How do homeschool parents pay for high tech assistive technology? (A Parent Explained)

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Here is the answer to the question how do homeschool parents pay for high tech assistive technology? Assistive technology, or AT, is “any object, piece of tools, software program, or product system applied to enhance, maintain, or improve the functional skills of people with disabilities” by the Assistive Technology Industry Association.

How do homeschool parents pay for high tech assistive technology

AT solutions can significantly improve accessibility, academic success, and other crucial life activities for those who struggle with communication challenges. The excellent resources listed below will aid you in locating the ideal communication assistance technology for your homeschooled student.

How do homeschool parents pay for high tech assistive technology?

Schools are generally required to offer and cover the cost of assistive technology (AT) to children who require it. Both the IDEA and Section 504 support this. These two laws protect disabled pupils. Kids use IEPs to get assistance and support under IDEA. To: A school must offer the AT devices and services that the child’s IEP team determines they require.

  • Access the educational content
  • Take part in class
  • Showcase her abilities and knowledge.

IEP teams must consider AT while creating a strategy to address each student’s particular requirements. A specialist may determine the optimum form of technology for your child if the team decides your child needs assistive technology (AT). (If the school does not mention it, you can also ask for an AT evaluation.)

IDEA is more explicit about giving AT to students, whereas Section 504 is not. However, a 504 plan might include coverage for AT if a child requires it to participate in school. Ask the 504 teams to assess your child’s needs if you believe they are AT-related and she has a 504 plan. The group must take into account any evaluation data you may already have.

Read: High-tech assistive technology for students with disabilities

The school must cover whatever AT is deemed necessary by the IEP or 504 teams. They cannot claim that they lack the resources or that the tools or services are not readily available. Additionally, parents of children recognized under IDEA or 504 cannot be forced to utilize private or public insurance to pay for AT.

Both rules permit the use of technology outside the student’s regular school hours. The AT will probably also be required at home for homework and study.

Therefore, even though the school owns it, the equipment can be moved back and forth. However, if your child is no longer enrolled at the school, she is not permitted to bring the gadget. The schools must provide the training required for instructors and students to utilize AT effectively. The IEP or 504 plans for your child should contain the training.

Learn: What are some examples of low tech assistive technology?

Communication AT for Children:

When looking for contact AT for a child on the autism spectrum, it is best to consider those aspects because communication challenges for children on the spectrum contain certain specific characteristics.

Communication AT for Children

Assistive Technology Devices for Children with Autism by the Autism Parenting Magazine does an excellent job of guiding a parent through the numerous benefits of using communication AT for children on the spectrum and what AT works best for certain communication challenges.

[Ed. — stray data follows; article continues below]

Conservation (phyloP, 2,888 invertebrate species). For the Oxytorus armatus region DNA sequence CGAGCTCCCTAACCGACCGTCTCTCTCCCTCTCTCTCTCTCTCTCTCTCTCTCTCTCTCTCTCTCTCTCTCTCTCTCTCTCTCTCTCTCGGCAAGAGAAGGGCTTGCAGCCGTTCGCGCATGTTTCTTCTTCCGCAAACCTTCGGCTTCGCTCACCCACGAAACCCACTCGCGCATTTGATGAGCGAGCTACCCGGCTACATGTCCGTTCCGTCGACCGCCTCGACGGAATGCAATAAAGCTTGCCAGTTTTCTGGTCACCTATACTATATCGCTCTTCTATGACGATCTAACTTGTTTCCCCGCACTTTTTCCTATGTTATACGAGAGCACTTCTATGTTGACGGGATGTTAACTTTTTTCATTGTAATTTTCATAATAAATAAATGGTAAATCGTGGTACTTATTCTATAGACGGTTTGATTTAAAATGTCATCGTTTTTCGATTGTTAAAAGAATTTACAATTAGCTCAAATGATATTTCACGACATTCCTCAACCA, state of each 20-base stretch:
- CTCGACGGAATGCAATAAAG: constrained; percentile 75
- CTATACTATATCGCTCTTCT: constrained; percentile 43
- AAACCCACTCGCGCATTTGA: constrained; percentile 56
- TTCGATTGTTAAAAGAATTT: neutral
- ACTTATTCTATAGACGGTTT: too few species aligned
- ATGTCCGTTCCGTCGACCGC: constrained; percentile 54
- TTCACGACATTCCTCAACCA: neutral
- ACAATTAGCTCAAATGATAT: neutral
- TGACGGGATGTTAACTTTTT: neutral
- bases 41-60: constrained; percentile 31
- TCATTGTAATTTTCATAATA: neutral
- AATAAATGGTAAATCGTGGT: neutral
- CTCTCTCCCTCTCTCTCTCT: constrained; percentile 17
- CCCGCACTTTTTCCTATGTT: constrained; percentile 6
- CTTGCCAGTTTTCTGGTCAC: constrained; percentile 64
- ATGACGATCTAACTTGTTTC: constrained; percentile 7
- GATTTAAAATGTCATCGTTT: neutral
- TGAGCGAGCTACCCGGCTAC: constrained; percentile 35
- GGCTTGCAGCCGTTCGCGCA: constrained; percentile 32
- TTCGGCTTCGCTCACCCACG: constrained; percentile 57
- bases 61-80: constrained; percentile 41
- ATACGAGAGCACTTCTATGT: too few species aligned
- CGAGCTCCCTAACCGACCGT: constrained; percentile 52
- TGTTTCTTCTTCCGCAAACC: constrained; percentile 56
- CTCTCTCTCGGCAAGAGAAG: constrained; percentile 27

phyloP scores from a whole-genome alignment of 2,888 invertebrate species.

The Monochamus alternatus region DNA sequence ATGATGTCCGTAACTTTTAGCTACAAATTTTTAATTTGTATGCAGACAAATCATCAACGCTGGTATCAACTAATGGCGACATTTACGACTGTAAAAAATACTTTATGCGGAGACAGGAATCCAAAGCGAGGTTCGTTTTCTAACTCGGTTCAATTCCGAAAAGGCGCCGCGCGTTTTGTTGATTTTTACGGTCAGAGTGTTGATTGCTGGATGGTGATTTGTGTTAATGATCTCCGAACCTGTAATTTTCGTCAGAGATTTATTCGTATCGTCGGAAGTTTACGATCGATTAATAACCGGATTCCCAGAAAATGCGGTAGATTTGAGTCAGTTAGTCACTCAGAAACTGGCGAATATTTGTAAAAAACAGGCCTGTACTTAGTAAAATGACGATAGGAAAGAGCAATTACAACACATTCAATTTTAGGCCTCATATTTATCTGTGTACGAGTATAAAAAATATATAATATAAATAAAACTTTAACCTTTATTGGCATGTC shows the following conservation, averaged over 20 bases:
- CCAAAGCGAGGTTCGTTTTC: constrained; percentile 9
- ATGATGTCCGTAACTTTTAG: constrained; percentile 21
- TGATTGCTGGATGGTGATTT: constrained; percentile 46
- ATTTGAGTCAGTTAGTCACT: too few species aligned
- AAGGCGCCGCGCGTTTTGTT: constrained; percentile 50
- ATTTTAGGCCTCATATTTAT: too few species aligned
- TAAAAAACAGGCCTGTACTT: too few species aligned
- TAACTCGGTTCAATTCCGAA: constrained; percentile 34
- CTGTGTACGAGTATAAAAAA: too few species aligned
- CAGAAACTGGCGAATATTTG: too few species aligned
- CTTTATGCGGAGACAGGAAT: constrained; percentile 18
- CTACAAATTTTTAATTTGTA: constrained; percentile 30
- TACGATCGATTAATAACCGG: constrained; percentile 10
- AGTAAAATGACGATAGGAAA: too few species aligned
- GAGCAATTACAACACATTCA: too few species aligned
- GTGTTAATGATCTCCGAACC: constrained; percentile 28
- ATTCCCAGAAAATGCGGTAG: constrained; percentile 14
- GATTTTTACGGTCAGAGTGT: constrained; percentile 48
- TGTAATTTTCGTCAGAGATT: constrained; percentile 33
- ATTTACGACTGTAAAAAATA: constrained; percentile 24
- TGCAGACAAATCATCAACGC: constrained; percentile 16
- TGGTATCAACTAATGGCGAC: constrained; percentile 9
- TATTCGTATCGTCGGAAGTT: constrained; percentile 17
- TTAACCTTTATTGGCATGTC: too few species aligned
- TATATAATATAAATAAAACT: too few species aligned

Autism Speaks also created a 2-page PDF called Assistive Technology for Communication Roadmap. These sections give a general overview of how to evaluate a student for a device, select a device, fund a device, and prepare a student for successful use.

What assistive technology covers the most disabilities?

These are some instances of assistive technologies: Mobility aids, including crutches1, wheelchairs, scooters, walkers, canes, and other walking aids. Hearing aids are devices that improve a person’s hearing.


To conclude all about how do homeschool parents pay for high tech assistive technology? Any device that enables your child to complete a task that would be challenging or impossible without it is considered assistive technology. Assistive technology (AT) is “any item, piece of equipment, software program, or product system utilized to increase, maintain, or improve the functional skills of persons with disabilities,” by the Assistive Technology Industry Association.

Low-tech brainstorming or idea organization aids can be used by beginning writers, like this graphic organizer with a hamburger paragraph. Alternatively, your student might use more advanced tools, such as a Chromebook with built-in speech-to-text (STT) and bibliography add-ons to facilitate writing.

Frequently Asked Questions

Is assistive technology free?

Online, there are a lot of assistive technology resources that are free. To use these tools, your child will need a computer or tablet with an internet connection. Your youngster might be able to use a computer at school, the neighborhood library, or a community center if you don’t possess one.

What are the school’s responsibilities regarding assistive technology?

According to state and federal law, public schools are responsible for paying for assistive technology equipment and related services. Still, when a student enters adulthood, this financial obligation stops and the school district retains ownership of the device.

Is a calculator considered assistive technology?

The calculator may be necessary for pupils with specific physical and intellectual limitations to be able to tackle the same problem. The calculator qualifies as assistive technology for certain pupils, and an individualized education plan may permit its usage (IEP).

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